The United States' increasingly diverse population is affecting how we eat and plan menus. For example, Hispanic and Asian cuisines -- representing the fastest growing ethnic groups -- are becoming a greater part of our social fabric.
Planning your menus to embrace this trend will reward you with campers who either consciously or unconsciously view your foodservice as keeping up with our changing population.
Diverse foods and ingredients are more readily available than ever. Cuisines from countries once considered exotic are becoming commonplace, while ingredients once considered unusual are infiltrating traditional North American foods in the form of cross-cultural cooking and regional American fare.
Fusion cooking is a great way to blend the characteristic ingredients and cooking techniques of two or more ethnic cuisines.
For example, adding ginger, adobo or cilantro to chicken, rice or potatoes creates an ethnic flair that is still comfortable for your diners. Add Chipotle or Ancho seasoning to your ranch dressing for a new ethnic twist.
There are many prepared foodservice ready-to-use sauces and seasonings that allow you to enhance your standard meats, starches, vegetables and salads to give them a different ethnic twist each day, like using the same chicken or other protein and a vegetable blend that you could rotate daily. Just the addition of different prepared sauces allows you to bring exciting ethnic items to your weekly menu planning. Here's a sample…
Day 1: Chicken and vegetables tossed with a Teriyaki or lime ginger sauce over rice.
Day 2: That same chicken and similar vegetable mix with a Southwest sauce served with tortillas, Spanish rice or Mexi-corn blend.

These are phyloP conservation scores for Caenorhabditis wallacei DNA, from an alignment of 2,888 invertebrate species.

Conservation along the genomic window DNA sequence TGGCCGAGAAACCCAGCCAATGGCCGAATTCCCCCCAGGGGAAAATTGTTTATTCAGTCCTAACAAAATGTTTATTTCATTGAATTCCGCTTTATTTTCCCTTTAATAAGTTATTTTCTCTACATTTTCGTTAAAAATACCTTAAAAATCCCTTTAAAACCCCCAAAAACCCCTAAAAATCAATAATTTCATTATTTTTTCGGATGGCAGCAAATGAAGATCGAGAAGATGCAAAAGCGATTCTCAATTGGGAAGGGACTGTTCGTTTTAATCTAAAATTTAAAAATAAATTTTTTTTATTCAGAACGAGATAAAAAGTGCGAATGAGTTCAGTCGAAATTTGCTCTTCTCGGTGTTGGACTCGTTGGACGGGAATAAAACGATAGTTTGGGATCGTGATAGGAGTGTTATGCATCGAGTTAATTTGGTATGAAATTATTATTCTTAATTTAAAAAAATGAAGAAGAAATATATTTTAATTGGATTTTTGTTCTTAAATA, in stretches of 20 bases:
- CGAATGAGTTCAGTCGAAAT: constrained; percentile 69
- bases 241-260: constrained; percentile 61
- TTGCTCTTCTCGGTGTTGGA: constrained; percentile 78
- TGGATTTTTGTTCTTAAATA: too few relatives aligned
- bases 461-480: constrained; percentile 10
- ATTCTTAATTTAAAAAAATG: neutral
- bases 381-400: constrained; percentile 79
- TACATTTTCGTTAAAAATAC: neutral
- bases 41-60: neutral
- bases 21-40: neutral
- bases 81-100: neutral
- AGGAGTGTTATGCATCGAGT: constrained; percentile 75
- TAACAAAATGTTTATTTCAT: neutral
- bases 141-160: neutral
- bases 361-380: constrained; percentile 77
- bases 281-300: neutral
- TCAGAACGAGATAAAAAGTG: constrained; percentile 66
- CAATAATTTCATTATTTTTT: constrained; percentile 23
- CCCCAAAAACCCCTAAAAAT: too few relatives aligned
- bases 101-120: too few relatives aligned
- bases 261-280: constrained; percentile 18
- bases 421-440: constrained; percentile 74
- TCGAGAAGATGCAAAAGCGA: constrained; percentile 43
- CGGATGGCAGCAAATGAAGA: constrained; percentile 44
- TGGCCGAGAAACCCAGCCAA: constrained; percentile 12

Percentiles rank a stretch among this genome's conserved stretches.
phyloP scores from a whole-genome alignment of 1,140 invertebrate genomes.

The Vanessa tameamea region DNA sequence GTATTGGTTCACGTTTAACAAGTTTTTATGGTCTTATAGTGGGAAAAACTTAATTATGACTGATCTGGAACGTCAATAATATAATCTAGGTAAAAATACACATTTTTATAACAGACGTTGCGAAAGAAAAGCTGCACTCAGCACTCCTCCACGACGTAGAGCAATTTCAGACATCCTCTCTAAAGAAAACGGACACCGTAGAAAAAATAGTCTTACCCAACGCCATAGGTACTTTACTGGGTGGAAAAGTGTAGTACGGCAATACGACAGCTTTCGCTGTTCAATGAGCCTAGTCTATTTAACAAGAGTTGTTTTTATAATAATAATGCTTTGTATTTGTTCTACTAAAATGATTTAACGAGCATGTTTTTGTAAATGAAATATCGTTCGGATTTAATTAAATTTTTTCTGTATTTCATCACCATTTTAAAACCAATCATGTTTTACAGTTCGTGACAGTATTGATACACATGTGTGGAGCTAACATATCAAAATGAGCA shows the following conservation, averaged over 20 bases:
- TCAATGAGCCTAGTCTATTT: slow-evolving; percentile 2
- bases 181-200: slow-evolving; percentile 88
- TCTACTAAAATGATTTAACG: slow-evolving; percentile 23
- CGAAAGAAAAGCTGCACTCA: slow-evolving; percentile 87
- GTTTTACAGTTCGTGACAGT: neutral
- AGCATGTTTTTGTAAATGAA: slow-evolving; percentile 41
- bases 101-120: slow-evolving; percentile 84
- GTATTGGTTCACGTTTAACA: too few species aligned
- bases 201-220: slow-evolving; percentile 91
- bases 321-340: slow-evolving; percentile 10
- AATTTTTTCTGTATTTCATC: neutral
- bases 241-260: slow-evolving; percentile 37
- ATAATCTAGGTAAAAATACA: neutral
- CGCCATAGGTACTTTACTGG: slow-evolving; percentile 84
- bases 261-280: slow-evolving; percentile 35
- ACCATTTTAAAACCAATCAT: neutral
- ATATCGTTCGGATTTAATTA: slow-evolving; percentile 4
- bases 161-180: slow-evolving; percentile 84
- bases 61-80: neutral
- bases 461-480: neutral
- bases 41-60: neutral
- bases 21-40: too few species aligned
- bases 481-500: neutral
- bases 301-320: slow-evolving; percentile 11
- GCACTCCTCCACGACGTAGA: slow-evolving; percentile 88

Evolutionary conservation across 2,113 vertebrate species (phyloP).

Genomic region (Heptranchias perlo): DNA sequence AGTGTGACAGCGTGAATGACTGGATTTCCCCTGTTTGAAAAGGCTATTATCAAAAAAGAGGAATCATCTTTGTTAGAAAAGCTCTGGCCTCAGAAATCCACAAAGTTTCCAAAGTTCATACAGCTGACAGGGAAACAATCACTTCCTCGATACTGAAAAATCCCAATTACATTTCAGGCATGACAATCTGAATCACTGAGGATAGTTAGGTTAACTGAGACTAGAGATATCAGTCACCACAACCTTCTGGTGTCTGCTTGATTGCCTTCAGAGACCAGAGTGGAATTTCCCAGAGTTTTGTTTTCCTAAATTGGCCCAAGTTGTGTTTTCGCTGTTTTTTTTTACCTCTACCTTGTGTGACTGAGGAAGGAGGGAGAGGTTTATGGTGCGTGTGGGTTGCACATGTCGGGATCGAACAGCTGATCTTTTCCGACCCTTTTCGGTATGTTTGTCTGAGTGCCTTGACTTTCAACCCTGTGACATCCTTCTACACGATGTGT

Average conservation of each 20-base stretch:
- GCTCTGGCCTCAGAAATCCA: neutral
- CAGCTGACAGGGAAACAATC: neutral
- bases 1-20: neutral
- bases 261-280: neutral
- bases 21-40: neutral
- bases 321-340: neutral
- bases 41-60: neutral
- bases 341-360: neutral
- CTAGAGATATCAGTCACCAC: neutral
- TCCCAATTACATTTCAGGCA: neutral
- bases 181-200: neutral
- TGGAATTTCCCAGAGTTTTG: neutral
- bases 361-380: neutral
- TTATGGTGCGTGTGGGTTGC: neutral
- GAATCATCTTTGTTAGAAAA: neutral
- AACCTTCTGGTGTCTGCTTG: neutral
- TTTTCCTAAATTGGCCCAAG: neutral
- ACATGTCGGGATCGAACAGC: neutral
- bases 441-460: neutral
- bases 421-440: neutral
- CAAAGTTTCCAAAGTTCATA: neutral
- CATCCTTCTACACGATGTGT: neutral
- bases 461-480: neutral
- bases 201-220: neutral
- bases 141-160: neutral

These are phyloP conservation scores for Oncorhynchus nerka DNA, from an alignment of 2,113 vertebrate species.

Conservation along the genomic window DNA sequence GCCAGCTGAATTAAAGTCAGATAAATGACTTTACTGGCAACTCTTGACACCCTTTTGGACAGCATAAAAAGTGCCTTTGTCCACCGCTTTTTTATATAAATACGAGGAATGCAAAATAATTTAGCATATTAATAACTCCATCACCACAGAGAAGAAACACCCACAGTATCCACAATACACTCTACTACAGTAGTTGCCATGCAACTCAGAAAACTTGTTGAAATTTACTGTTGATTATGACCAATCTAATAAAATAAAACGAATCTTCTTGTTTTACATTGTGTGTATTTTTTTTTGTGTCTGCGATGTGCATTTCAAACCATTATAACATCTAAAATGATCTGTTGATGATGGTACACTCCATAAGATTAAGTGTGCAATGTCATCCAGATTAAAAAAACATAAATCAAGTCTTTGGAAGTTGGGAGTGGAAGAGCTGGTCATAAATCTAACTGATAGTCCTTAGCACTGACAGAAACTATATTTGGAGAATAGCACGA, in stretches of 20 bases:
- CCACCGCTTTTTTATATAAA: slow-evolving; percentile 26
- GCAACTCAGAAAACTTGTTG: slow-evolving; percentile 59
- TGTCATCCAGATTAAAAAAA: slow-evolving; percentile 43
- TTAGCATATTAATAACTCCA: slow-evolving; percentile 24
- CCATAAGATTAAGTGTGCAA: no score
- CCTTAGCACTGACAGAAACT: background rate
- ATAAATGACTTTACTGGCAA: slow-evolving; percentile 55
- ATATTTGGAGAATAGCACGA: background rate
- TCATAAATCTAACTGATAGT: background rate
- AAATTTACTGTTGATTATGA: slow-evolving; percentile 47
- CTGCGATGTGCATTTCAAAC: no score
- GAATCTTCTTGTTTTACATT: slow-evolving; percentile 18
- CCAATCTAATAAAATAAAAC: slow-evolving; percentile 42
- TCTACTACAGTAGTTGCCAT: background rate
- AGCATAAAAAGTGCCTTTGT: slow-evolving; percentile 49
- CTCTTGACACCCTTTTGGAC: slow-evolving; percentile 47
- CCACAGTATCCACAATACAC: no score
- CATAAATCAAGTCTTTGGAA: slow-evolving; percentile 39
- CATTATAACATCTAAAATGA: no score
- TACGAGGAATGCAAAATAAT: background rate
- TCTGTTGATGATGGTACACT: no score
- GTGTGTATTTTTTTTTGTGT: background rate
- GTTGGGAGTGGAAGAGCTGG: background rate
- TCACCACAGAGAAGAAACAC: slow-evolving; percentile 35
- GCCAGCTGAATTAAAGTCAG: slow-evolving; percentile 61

Day 3: Same chicken and vegetables tossed with a Caribbean glaze sauce with lemon rice
Another exciting fusion trend that lends itself to economic-minded foodservice operators is One-Dish or One-Bowl Meals. They are tasty, convenient and economical as a good portion of the Bowl Meal is a starch with a small amount of vegetable and meat with a great flavored sauce.
Bowl Meals, traditionally Asian, are a combination of rice, a seasoned or sauced mixture of vegetables and meat topped with a crunchy or fresh vegetable garnish.
These are great, but this is where you can really get creative for your campers. Why not offer variations of Bowl Meals in any ethnic style?
Use the ingredients of a Fajita or Taco plate -- Spanish rice topped with a mix of vegetables and meat with a Southwest glaze sauce and topped with shredded cheese and other taco-type condiments.
Another example would be a Mediterranean-style bowl with pasta tossed either in a Marinara or Alfredo sauce, then topped with an Italian herb seasoned blend of vegetables and meat, garnished with grated cheese.
For older campers, enhance the Marinara or Alfredo sauce with roasted garlic flavor available from your foodservice distributor.
One last interesting Bowl idea is to take mashed potatoes (traditional or flavored) and top it with an old-fashioned rich potpie or stew mixture and a biscuit, muffin or roll. These are all very interesting, filling, and lend economical diversity to your weekly menu plan.
Breads and wrappers such as tortillas, pita breads and other flat breads can form the basis of fusion entrees when filled with salad type ingredients, grilled meats, chili con carne or traditional North American fillings.
When topped with fusion-inspired sauces, these dishes take on even more flavor. We have all seen how successful Taco Bell -- and now even McDonald's -- has been with flat-bread-wrapped menu items. This is a clear indication that this type of food is not just a trend but part of our evolving culture.
Use this as inspiration when planning your menus. Utilize the convenient ready-to-use sauces, glazes and seasonings that are available from your distributor to easily transform the common into extraordinary without having to be an expert in every cuisine.
Use the Internet recipe sites we discussed in the last issue of Camp Business as an additional resource for interesting ideas.
Blending some fusion into your menu planning will excite your campers and make your operation more desirable. Use this as another tool to market your camp.
Today's kids and adults are far more in tune with international foods. They will see your meals as one more exciting part of their camp experience.
Scott Gilbert is a corporate chef for Nestle Food Services Inc., and lives in Medina, Ohio.